"Dying for an iPhone is far and away the most comprehensive account of the lives and working conditions of the people who produce what is perhaps the iconic commodity of the 21st century—the iPhone. But it is much more than that. We also see how Apple and Foxconn, working within a neoliberal trade regime promoted by the US, Taiwanese, and Chinese governments alike, transcended national boundaries to develop a brutally exploitative system of labor discipline. It is an incisive account of the social dislocation, but also the resistance, wrought when capitalists of many nations unite against workers. Global in outlook while still presenting fine-grained and highly engaging accounts of workers’ lived experiences, this book is a shining example of public scholarship." —Eli Friedman, co-editor of China on Strike
"Critical, accessible, and rigorously researched, this book offers the most comprehensive analysis of Foxconn, the world's largest electronics factory: its bleak landscape, dire consequences, and inspiring efforts to change it for the better." —Jack Linchuan Qiu, author of Goodbye iSlave: A Manifesto for Digital Abolition
"When reading chapters describing the assembly line experience of workers, and the scientific management system, I could only compare it to the chapter in Marx’s Capital, when we are taken into the hidden abode of production. Dying for an iPhone is truly a great achievement to present such incisive description and analysis in a highly readable and accessible form." —Jeffery Hermanson, International Union Educational League
"Holding a sleek new iPhone in our hands it is difficult to imagine the brutal work lives of the people who assemble our smartphones. In Dying for an iPhone Jenny Chan, Mark Selden, and Pun Ngai make this reality visible. Drawing on in-depth field work and a deep knowledge of the global electronics industry, the authors demonstrate not only the steep human cost of our love affair with smartphones, but also the fierce struggles by Chinese workers to improve their working conditions." —Nicole Aschoff, author of The Smartphone Society: Technology, Power, and Resistance in the New Gilded Age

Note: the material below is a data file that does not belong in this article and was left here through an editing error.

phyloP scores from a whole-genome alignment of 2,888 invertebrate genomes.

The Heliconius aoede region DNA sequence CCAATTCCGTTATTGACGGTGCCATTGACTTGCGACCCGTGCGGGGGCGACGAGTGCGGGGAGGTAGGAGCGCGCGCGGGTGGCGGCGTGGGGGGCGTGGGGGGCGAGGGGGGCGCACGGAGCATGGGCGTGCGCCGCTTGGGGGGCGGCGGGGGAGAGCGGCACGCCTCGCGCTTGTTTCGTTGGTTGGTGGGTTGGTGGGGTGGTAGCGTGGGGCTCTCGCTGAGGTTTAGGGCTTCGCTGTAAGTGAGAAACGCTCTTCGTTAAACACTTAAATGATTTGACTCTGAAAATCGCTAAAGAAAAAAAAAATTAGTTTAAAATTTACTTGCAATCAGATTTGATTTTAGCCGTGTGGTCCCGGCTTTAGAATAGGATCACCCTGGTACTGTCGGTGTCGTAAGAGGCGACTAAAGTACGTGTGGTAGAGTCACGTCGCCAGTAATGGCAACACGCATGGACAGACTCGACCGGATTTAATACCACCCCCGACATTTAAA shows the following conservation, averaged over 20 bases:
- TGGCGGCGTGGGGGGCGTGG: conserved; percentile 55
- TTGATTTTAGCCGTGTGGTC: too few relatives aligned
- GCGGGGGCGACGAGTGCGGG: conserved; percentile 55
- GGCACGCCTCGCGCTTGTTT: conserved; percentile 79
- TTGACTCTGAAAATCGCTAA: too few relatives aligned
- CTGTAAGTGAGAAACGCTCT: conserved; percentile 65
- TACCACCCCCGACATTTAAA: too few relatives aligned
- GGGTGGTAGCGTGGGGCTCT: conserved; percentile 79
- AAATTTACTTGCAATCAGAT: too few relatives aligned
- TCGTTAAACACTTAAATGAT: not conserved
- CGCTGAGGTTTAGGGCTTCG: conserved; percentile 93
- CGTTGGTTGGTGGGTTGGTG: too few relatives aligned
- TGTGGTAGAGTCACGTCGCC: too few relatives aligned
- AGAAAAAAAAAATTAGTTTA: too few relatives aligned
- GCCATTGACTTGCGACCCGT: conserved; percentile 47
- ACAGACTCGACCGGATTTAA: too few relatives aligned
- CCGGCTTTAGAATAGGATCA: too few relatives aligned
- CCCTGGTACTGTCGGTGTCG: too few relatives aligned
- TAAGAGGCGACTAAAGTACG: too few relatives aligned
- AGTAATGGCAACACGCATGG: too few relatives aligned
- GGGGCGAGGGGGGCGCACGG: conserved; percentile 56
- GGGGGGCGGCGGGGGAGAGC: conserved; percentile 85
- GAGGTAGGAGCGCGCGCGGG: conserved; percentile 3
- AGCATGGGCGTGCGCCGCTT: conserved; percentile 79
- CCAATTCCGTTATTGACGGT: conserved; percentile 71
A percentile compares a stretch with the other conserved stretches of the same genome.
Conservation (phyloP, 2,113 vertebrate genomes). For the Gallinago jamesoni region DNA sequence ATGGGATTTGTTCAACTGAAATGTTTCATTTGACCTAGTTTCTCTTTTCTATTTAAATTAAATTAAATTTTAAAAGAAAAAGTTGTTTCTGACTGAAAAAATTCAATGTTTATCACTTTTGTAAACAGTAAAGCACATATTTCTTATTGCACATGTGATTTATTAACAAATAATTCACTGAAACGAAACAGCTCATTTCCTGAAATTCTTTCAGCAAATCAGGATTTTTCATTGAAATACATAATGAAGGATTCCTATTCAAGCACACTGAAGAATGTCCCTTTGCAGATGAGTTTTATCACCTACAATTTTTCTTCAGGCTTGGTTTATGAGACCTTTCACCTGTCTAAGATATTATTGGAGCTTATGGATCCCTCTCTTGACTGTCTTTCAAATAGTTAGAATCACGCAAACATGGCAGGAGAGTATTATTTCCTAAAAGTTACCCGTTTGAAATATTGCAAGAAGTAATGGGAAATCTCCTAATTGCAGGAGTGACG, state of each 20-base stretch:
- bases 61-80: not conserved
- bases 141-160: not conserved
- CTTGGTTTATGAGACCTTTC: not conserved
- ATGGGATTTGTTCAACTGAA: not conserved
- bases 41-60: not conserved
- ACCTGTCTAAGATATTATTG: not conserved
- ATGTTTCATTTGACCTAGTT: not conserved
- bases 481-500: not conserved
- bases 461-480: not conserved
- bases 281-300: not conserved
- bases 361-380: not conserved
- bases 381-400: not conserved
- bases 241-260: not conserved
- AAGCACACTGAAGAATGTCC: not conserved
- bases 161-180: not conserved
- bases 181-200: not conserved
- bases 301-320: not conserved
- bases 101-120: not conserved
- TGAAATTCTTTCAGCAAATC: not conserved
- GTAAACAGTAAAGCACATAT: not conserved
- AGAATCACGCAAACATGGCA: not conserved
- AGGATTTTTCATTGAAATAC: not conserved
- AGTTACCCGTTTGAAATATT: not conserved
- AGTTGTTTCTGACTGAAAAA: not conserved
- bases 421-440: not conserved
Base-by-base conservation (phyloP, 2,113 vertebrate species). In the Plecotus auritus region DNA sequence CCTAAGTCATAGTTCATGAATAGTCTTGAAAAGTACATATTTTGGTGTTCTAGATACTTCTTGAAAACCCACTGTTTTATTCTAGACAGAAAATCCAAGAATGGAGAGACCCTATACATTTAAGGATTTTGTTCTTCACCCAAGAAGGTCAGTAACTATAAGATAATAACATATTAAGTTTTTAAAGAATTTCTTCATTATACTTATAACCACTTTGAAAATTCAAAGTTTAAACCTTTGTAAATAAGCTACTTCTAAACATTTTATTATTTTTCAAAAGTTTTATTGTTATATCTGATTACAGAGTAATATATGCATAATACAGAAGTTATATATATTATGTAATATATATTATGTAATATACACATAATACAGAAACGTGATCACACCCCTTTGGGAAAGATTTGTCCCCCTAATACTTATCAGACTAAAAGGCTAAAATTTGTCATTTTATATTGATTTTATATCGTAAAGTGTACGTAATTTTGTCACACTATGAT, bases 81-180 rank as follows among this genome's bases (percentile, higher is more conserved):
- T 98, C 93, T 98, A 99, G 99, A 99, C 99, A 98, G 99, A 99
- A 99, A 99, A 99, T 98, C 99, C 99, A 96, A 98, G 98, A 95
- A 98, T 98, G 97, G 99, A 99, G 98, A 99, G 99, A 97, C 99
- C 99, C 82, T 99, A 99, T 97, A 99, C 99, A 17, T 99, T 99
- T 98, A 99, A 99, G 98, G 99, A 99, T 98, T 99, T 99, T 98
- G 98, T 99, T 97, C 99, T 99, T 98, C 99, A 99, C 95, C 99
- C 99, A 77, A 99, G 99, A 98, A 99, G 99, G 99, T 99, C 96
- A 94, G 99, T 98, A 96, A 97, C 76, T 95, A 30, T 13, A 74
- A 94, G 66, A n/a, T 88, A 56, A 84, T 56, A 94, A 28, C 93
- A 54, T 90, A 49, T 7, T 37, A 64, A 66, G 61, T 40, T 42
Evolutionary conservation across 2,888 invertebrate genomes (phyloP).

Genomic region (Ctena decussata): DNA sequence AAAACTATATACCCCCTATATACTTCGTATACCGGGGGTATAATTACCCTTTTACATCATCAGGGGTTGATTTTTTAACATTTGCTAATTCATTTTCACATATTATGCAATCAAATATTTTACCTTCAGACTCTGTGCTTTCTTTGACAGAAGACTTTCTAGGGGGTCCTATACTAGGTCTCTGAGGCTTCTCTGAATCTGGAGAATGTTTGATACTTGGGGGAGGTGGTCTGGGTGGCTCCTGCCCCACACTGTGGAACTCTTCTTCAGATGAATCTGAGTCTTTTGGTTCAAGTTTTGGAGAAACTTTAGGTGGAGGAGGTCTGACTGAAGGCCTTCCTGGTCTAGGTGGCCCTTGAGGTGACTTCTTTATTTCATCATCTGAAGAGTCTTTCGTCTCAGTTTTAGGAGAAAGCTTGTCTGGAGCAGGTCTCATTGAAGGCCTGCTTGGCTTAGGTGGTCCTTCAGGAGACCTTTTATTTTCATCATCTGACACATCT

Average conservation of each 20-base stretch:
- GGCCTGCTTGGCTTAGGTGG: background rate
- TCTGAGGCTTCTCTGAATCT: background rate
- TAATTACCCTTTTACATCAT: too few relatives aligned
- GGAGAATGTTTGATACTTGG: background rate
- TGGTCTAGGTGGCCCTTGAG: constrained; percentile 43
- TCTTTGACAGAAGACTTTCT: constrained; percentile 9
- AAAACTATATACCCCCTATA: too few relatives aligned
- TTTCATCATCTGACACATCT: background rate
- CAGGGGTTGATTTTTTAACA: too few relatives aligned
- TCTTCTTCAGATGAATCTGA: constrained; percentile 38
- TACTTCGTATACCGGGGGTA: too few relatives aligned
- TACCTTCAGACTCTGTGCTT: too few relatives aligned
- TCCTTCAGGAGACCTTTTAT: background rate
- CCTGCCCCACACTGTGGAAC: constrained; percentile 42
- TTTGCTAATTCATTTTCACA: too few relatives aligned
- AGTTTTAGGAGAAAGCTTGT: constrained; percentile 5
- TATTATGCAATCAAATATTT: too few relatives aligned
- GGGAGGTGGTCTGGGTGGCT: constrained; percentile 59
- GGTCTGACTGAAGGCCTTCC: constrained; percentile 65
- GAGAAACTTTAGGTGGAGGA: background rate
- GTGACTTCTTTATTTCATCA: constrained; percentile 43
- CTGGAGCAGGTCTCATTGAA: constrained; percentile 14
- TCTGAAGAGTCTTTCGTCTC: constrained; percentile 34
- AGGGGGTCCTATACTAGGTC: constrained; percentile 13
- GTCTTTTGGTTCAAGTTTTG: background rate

"Dying for an iPhone takes readers deep inside the dark Satanic mills of Foxconn’s industrial empire. Drawing on the words of the workers themselves, the book offers an invaluable portrait of the Chinese working class as it pumps blood (sometimes literally) into the productive heart of world capitalism." —Ben Tarnoff, co-founder of Logic Magazine
"A deep dive into exploitation and labour struggle in the world of high-tech electronics manufacturing in China during the past decade. Dying for an iPhone is an expose of the human suffering behind the brands. Everyone should read this." —Hsiao-Hung Pai, Taiwanese journalist
"Dying for an iPhone is an absolutely necessary read for anyone seeking to understand the realities of modern-day capitalism. Contrary to the mythology of Silicon Valley, this carefully researched book explains why companies like Apple owe their success more to exploitation than to innovation." —Wendy Liu, author of Abolish Silicon Valley: How to Liberate Technology from Capitalism
"A sobering investigation into the human, social and environmental costs of producing the devices we have come to rely on, a process in which both corporations and we, the consumers, are complicit." —Nick Holdstock, author of Chasing the Chinese Dream